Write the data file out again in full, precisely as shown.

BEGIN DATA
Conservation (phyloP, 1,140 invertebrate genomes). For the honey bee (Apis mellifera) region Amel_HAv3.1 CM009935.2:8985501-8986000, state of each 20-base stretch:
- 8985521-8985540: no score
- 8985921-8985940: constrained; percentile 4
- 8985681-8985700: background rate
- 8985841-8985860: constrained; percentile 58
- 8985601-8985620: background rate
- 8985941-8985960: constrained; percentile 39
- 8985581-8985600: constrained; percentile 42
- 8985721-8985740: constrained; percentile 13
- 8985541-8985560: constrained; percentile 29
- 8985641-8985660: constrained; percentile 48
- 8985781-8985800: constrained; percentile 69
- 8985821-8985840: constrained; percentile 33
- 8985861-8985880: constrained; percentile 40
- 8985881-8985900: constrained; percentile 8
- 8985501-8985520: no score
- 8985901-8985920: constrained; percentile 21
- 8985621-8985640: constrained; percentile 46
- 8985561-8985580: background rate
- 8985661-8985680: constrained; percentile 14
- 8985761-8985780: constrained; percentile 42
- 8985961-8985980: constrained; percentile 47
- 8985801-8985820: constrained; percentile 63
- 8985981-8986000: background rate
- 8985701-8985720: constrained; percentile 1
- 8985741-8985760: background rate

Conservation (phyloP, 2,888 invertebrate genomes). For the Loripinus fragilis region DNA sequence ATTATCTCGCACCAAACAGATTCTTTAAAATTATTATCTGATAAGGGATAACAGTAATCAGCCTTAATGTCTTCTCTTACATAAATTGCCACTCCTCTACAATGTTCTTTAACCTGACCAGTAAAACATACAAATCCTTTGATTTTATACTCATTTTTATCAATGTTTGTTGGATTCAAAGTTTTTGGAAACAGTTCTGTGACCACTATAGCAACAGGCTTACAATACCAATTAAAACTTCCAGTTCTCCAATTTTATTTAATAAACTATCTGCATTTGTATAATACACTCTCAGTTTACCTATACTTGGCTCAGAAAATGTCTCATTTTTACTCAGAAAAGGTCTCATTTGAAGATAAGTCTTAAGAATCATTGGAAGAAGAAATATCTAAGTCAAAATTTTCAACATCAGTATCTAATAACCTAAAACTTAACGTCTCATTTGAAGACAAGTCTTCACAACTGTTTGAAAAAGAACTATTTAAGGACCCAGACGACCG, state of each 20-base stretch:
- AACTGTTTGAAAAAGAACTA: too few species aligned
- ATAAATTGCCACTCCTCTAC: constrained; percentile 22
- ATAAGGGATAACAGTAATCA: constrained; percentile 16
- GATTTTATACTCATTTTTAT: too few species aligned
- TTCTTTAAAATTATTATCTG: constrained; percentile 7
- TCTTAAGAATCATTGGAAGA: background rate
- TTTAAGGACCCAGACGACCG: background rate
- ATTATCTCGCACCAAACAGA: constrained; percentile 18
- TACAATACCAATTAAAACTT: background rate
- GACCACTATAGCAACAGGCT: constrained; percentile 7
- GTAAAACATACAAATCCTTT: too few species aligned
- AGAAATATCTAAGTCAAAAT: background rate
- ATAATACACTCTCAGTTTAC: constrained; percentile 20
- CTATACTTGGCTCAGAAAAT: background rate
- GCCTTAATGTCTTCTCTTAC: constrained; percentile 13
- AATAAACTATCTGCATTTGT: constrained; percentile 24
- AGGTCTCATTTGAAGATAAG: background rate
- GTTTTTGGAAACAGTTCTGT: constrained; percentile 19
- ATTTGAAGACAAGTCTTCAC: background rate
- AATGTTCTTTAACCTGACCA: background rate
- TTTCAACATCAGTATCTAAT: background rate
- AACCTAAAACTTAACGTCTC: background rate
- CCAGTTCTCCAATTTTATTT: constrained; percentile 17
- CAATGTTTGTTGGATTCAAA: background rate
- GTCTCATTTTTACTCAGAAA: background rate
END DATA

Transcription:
Conservation (phyloP, 1,140 invertebrate genomes). For the honey bee (Apis mellifera) region Amel_HAv3.1 CM009935.2:8985501-8986000, state of each 20-base stretch:
- 8985521-8985540: no score
- 8985921-8985940: constrained; percentile 4
- 8985681-8985700: background rate
- 8985841-8985860: constrained; percentile 58
- 8985601-8985620: background rate
- 8985941-8985960: constrained; percentile 39
- 8985581-8985600: constrained; percentile 42
- 8985721-8985740: constrained; percentile 13
- 8985541-8985560: constrained; percentile 29
- 8985641-8985660: constrained; percentile 48
- 8985781-8985800: constrained; percentile 69
- 8985821-8985840: constrained; percentile 33
- 8985861-8985880: constrained; percentile 40
- 8985881-8985900: constrained; percentile 8
- 8985501-8985520: no score
- 8985901-8985920: constrained; percentile 21
- 8985621-8985640: constrained; percentile 46
- 8985561-8985580: background rate
- 8985661-8985680: constrained; percentile 14
- 8985761-8985780: constrained; percentile 42
- 8985961-8985980: constrained; percentile 47
- 8985801-8985820: constrained; percentile 63
- 8985981-8986000: background rate
- 8985701-8985720: constrained; percentile 1
- 8985741-8985760: background rate

Conservation (phyloP, 2,888 invertebrate genomes). For the Loripinus fragilis region DNA sequence ATTATCTCGCACCAAACAGATTCTTTAAAATTATTATCTGATAAGGGATAACAGTAATCAGCCTTAATGTCTTCTCTTACATAAATTGCCACTCCTCTACAATGTTCTTTAACCTGACCAGTAAAACATACAAATCCTTTGATTTTATACTCATTTTTATCAATGTTTGTTGGATTCAAAGTTTTTGGAAACAGTTCTGTGACCACTATAGCAACAGGCTTACAATACCAATTAAAACTTCCAGTTCTCCAATTTTATTTAATAAACTATCTGCATTTGTATAATACACTCTCAGTTTACCTATACTTGGCTCAGAAAATGTCTCATTTTTACTCAGAAAAGGTCTCATTTGAAGATAAGTCTTAAGAATCATTGGAAGAAGAAATATCTAAGTCAAAATTTTCAACATCAGTATCTAATAACCTAAAACTTAACGTCTCATTTGAAGACAAGTCTTCACAACTGTTTGAAAAAGAACTATTTAAGGACCCAGACGACCG, state of each 20-base stretch:
- AACTGTTTGAAAAAGAACTA: too few species aligned
- ATAAATTGCCACTCCTCTAC: constrained; percentile 22
- ATAAGGGATAACAGTAATCA: constrained; percentile 16
- GATTTTATACTCATTTTTAT: too few species aligned
- TTCTTTAAAATTATTATCTG: constrained; percentile 7
- TCTTAAGAATCATTGGAAGA: background rate
- TTTAAGGACCCAGACGACCG: background rate
- ATTATCTCGCACCAAACAGA: constrained; percentile 18
- TACAATACCAATTAAAACTT: background rate
- GACCACTATAGCAACAGGCT: constrained; percentile 7
- GTAAAACATACAAATCCTTT: too few species aligned
- AGAAATATCTAAGTCAAAAT: background rate
- ATAATACACTCTCAGTTTAC: constrained; percentile 20
- CTATACTTGGCTCAGAAAAT: background rate
- GCCTTAATGTCTTCTCTTAC: constrained; percentile 13
- AATAAACTATCTGCATTTGT: constrained; percentile 24
- AGGTCTCATTTGAAGATAAG: background rate
- GTTTTTGGAAACAGTTCTGT: constrained; percentile 19
- ATTTGAAGACAAGTCTTCAC: background rate
- AATGTTCTTTAACCTGACCA: background rate
- TTTCAACATCAGTATCTAAT: background rate
- AACCTAAAACTTAACGTCTC: background rate
- CCAGTTCTCCAATTTTATTT: constrained; percentile 17
- CAATGTTTGTTGGATTCAAA: background rate
- GTCTCATTTTTACTCAGAAA: background rate